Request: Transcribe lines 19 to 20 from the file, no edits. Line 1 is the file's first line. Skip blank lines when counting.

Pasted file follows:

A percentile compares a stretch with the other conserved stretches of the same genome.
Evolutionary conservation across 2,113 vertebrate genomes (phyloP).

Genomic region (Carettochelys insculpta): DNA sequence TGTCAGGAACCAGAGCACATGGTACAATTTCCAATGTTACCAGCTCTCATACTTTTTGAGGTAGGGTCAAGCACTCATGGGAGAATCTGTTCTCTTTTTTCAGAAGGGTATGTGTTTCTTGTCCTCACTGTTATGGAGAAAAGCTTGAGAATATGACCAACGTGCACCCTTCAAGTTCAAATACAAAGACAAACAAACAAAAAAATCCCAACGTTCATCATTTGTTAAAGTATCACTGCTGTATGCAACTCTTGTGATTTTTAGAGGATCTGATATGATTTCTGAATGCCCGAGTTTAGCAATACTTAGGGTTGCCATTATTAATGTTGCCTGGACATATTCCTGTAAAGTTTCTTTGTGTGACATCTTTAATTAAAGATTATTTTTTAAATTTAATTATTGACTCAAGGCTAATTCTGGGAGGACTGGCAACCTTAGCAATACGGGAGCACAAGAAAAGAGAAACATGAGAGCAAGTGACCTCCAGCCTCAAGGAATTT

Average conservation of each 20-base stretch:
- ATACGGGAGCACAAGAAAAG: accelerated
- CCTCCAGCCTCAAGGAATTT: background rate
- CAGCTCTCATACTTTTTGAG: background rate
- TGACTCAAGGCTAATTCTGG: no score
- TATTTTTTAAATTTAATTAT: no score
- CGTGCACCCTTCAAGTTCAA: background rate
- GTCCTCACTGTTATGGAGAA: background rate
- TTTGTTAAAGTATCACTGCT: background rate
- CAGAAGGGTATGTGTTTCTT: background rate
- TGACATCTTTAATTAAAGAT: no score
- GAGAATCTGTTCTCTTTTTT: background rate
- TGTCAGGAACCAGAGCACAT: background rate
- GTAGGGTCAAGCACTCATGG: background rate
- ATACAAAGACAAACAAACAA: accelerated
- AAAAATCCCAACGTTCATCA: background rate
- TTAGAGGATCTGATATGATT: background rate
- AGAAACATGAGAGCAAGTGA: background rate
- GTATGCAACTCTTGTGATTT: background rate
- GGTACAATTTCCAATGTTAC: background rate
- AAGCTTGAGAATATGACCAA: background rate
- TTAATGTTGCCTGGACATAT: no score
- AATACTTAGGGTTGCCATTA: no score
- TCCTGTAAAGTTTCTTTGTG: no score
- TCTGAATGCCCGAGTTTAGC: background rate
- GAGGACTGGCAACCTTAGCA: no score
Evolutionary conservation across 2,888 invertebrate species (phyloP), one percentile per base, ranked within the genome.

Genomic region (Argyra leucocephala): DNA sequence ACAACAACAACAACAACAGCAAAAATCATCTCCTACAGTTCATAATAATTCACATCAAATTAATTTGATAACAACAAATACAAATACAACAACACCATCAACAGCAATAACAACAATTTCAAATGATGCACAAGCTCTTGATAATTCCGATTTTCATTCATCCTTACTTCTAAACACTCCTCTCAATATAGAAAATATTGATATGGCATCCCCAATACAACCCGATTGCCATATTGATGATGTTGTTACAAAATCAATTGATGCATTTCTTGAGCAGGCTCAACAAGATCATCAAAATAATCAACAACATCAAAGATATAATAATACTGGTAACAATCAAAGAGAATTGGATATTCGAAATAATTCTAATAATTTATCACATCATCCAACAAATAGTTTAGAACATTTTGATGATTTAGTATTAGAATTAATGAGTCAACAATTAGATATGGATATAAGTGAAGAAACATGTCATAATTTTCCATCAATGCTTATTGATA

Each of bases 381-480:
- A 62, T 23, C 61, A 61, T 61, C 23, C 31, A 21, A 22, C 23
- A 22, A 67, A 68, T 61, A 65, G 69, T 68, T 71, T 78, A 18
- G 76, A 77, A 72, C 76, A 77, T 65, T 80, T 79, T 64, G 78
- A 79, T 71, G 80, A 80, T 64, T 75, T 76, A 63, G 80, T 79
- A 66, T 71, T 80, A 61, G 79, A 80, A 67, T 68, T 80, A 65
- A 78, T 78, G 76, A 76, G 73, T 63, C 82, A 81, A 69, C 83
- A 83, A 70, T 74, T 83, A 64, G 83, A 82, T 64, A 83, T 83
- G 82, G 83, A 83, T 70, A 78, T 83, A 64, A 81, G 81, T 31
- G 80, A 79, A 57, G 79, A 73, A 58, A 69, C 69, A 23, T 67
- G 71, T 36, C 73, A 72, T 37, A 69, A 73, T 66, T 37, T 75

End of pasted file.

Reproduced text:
- AAAAATCCCAACGTTCATCA: background rate
- TTAGAGGATCTGATATGATT: background rate